The first-ever Global Refugee Forum (GRF) was co-organized by the UN High Commissioner for Refugees. The event took place in Geneva, Switzerland, on 16-18 December, the UNHCR official site reports.
The Global Refugee Forum’s aim is to elaborate on new methods and long-term commitments from a variety of actors to help refugees and the communities in which they live. The refugee problem is global, over 70 million people are displaced by war, conflict, or persecution.
UNHCR is co-hosting the Forum together with Switzerland, and it is being co-convened by Costa Rica, Ethiopia, Germany, Pakistan, and Turkey.
According to the official data, more than 25 million of them are refugees, having fled across international borders and unable to return to their homes. The GRF at the Palais des Nations, the home of the United Nations Office at Geneva, became the platform for generating new approaches and solutions of the problem.
During the three-day Forum, refugees, heads of state and government, UN leaders, international institutions, development organizations, business leaders and civil society representatives were working together.
The UN High Commissioner for Refugees Filippo Grandi said that all nations are emerging from a decade of displacement during which refugee numbers have surged.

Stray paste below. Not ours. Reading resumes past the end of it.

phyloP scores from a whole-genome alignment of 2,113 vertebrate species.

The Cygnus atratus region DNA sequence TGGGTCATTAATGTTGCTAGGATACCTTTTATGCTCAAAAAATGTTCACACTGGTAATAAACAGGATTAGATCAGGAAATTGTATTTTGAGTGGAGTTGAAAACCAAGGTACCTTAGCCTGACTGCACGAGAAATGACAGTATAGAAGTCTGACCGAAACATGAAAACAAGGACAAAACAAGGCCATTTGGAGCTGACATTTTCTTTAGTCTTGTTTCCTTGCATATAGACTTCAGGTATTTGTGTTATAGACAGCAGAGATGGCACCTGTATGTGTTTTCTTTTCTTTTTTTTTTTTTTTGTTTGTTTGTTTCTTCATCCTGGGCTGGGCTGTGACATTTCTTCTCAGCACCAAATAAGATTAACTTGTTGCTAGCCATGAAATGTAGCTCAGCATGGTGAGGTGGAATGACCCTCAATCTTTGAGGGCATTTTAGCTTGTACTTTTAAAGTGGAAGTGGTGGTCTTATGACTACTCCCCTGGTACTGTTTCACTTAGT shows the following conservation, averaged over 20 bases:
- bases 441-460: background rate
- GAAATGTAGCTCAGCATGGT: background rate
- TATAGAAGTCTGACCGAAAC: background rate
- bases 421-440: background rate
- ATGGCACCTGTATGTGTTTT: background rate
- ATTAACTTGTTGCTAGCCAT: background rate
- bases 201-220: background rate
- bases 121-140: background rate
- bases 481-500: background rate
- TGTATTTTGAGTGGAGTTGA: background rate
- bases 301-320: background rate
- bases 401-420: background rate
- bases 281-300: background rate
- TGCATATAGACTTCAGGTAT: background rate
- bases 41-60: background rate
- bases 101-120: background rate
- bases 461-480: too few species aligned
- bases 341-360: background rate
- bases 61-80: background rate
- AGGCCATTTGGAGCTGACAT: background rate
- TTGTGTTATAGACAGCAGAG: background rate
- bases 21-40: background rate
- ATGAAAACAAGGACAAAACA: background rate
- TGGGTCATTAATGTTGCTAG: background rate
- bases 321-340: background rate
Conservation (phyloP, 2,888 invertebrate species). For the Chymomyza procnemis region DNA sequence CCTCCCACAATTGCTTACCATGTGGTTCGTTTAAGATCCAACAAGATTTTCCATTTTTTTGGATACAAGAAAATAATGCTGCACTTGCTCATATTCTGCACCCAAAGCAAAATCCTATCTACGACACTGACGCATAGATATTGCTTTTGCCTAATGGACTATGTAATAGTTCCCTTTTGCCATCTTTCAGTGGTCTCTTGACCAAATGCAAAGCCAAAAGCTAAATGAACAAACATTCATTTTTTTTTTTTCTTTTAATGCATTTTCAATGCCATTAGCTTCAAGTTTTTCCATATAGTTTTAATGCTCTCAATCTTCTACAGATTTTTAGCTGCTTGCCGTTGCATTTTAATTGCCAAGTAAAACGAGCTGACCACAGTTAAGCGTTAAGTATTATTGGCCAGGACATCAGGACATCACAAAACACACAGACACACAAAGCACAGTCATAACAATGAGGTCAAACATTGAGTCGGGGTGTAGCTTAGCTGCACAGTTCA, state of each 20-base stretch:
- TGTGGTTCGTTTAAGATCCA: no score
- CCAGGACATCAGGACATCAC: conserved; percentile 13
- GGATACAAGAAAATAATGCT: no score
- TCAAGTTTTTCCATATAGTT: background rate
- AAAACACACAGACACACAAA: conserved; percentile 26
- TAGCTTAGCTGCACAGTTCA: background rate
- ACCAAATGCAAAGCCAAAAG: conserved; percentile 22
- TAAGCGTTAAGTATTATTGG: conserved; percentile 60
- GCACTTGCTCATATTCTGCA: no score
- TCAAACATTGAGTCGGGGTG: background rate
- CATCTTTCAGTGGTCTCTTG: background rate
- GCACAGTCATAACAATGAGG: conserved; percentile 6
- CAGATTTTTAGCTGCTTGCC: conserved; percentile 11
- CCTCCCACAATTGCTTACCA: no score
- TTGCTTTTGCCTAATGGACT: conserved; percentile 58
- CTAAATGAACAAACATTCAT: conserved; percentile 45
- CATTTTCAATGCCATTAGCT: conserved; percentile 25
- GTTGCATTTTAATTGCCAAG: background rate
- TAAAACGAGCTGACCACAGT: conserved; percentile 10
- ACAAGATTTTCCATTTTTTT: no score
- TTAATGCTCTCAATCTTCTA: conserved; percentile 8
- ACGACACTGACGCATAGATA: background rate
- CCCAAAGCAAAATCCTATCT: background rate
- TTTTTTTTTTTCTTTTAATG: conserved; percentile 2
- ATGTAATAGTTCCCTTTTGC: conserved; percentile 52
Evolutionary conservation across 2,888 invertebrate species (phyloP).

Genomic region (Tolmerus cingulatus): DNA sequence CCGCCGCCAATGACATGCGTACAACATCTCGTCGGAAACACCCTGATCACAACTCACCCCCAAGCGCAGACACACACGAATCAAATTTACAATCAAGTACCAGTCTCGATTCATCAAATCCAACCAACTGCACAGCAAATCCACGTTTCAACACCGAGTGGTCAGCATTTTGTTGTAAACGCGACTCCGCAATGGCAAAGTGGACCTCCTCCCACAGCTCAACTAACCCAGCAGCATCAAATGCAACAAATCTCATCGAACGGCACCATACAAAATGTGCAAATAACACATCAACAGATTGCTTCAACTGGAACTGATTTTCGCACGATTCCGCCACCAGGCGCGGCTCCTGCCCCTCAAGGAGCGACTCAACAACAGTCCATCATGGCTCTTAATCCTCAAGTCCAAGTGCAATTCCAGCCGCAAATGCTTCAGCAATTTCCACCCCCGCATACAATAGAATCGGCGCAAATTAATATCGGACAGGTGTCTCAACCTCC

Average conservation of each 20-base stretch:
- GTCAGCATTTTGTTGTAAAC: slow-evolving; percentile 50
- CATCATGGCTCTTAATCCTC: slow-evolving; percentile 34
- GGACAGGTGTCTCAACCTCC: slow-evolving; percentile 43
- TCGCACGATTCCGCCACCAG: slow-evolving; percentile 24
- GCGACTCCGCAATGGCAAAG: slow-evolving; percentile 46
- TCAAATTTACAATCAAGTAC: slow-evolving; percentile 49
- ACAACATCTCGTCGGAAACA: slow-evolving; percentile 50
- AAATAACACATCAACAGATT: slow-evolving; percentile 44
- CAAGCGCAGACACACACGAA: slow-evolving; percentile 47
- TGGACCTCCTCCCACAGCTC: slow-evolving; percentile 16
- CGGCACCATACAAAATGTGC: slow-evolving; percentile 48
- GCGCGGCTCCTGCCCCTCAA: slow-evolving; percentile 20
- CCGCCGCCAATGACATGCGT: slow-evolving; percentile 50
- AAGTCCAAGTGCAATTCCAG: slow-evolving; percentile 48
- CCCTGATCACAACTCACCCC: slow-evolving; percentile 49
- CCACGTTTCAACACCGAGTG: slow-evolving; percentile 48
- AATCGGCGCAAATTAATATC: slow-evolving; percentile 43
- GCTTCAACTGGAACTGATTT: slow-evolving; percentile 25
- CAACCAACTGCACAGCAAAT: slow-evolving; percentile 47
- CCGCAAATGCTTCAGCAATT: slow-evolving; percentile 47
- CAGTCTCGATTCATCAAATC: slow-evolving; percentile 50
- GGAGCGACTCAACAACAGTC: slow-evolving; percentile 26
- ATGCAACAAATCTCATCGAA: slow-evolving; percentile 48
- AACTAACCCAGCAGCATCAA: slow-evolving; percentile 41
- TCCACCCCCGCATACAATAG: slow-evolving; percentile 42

“This Forum is an opportunity to attest our collective commitment to the Global Compact on Refugees and rally behind the aspirations of the Sustainable Development Goals of leaving no one behind.”
The contributions made at the GRF are expected to include follows:
- financial, technical, and material assistance;
- legal and policy changes to enable greater inclusion of refugees in society;
- resettlement places, and
- the safe return for refugees.
The third world countries need more financial support
Joelle Hangi from the Democratic Republic of the Congo, one of the GRF’s co-sponsors, stressed in his speech that already there are many examples of cooperation – but with refugee numbers rising. Thus, governments, companies, and communities should share the responsibility of helping refugees.
“That is how we will regain our freedom and independence, and repay those who came to our aid,” Hangi added.
The good signal for the UNHCR is an increasingly important role of the private sector, more than 100 companies and foundations are attending and are set to make pledges around jobs, finance and other assistance.